Hawthorn is a berry-like fruit of trees from the species of Crataegus, which has been documented as a food in China as early as the seventh millennium before Christ . Hawthorn is also one of the commonly used remedies in traditional Chinese medicine (TCM). The history and traditional uses of (10 g/day) dry hawthorn in TCM is to relieve fullness that follows overeating or consumption of a fatty meal. During the last decades hawthorn has received much attention because of its potential to reduce plasma cholesterol and triacylglycerol (TAG) concentrations [2–9] and to treat heart arrhythmia [10–12]. However, the scientific evidence of these beneficial effects of hawthorn still needs to be further substantiated, including identification of its bioactive compounds and the underlying mechanisms of action.
There are different species of Crataegus. In China, Crataegus pinnatifida is predominantly used as TCM remedy [2, 6, 8], while C. monogyna and C. oxyacantha are commonly used in Europe for the treatment of heart failure [10, 11]. Recently, Zhang et al.  reported that an aqueous ethanolic extract of hawthorn (C. pinnatifida) could inhibit intestinal acylCoA:cholesterol acyltransferase (ACAT) activity in hamsters. However, bioactive compounds responsible for the inhibition of ACAT in the hawthorn extract have not yet been identified. Hawthorn is rich in triterpenic acids (e.g., oleanolic acid (OA) and ursolic acid (UA)) and polyphenols (e.g., epicatechin, procyanidin B2, procyanidin B5, procyanidin C1, hyperoside, isoquercitrin and chlorogenic acid) . In the present study, we aimed to identify ACAT inhibiting compounds in hawthorn. Initial tests in Caco-2 cells, a human intestinal cell line, have shown that OA and UA are the bioactive compounds present in hawthorn that inhibit ACAT activity. To further confirm these in vitro findings, we conducted a study in hamsters to investigate the cholesterol lowering effect of a hawthorn extract and a mixture of OA/UA resembling their concentrations found in hawthorn. Since hawthorn would exert its cholesterol lowering effect via a mechanism different from that of plant sterols , we further explored in this study whether the combination of plant sterols esters and hawthorn extract would have an additive cholesterol lowering effect.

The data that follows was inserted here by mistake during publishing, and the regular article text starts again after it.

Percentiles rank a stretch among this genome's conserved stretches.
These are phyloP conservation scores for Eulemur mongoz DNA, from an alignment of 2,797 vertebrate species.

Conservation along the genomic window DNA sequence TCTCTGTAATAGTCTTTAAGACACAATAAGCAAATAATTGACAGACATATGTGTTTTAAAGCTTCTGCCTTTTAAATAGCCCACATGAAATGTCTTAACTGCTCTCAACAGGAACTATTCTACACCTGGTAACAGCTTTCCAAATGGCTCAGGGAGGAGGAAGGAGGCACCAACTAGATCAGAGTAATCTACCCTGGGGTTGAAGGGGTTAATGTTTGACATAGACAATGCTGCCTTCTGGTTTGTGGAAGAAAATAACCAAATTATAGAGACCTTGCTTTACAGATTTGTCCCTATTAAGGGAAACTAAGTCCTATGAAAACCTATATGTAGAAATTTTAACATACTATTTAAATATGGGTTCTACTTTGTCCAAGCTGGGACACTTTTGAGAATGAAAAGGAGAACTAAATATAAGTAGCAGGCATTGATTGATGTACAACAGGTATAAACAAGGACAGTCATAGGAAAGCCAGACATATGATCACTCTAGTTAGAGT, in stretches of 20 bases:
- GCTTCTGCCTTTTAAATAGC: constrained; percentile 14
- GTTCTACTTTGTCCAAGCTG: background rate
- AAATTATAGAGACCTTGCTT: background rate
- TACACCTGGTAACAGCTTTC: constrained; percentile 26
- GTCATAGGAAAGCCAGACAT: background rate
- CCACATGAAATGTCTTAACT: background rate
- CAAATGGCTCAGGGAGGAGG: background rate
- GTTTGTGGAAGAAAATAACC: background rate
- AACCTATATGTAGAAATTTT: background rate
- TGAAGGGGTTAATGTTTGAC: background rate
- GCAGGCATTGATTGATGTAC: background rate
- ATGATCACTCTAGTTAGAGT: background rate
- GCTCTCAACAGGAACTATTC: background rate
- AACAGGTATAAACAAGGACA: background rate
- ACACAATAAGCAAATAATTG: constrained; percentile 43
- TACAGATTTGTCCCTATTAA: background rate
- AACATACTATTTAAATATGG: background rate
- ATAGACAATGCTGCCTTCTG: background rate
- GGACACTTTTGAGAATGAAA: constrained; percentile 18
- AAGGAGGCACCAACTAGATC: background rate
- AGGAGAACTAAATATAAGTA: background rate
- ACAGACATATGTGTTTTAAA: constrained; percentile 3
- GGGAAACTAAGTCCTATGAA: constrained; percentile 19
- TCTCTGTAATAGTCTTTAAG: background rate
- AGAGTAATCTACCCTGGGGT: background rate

2. Materials and Methods
Caco-2 cells were obtained from the ATCC (American Type Culture Collection), Rockville, MD, USA. RPMI 1640 and Dulbecco's Modified Eagle's Medium (DMEM), penicillin, streptomycin and fetal calf serum (FCS) were purchased from Gibco, Life Technologies Ltd, Paisley, UK. Cell culture plates and flasks were supplied by Corning, Cambridge, MA, USA. DL-Mevalonic acid lactone was acquired from Fluka, Buchs, Switzerland. [9,10-3H]oleic acid and [4-14C]cholesteryl-oleate were purchased from Amersham, Buckinghamshire, UK. Oleic acid, silicic acid, OA and UA were purchased from Sigma-Aldrich, Zwijndrecht, NL. All organic solutions were obtained from Merck, Amsterdam, NL. One batch of dried hawthorn (C. pinnatifida) fruit was obtained from a TCM pharmacy, Rotterdam, NL. Other chemicals were obtained in their commercially available highest purity grade.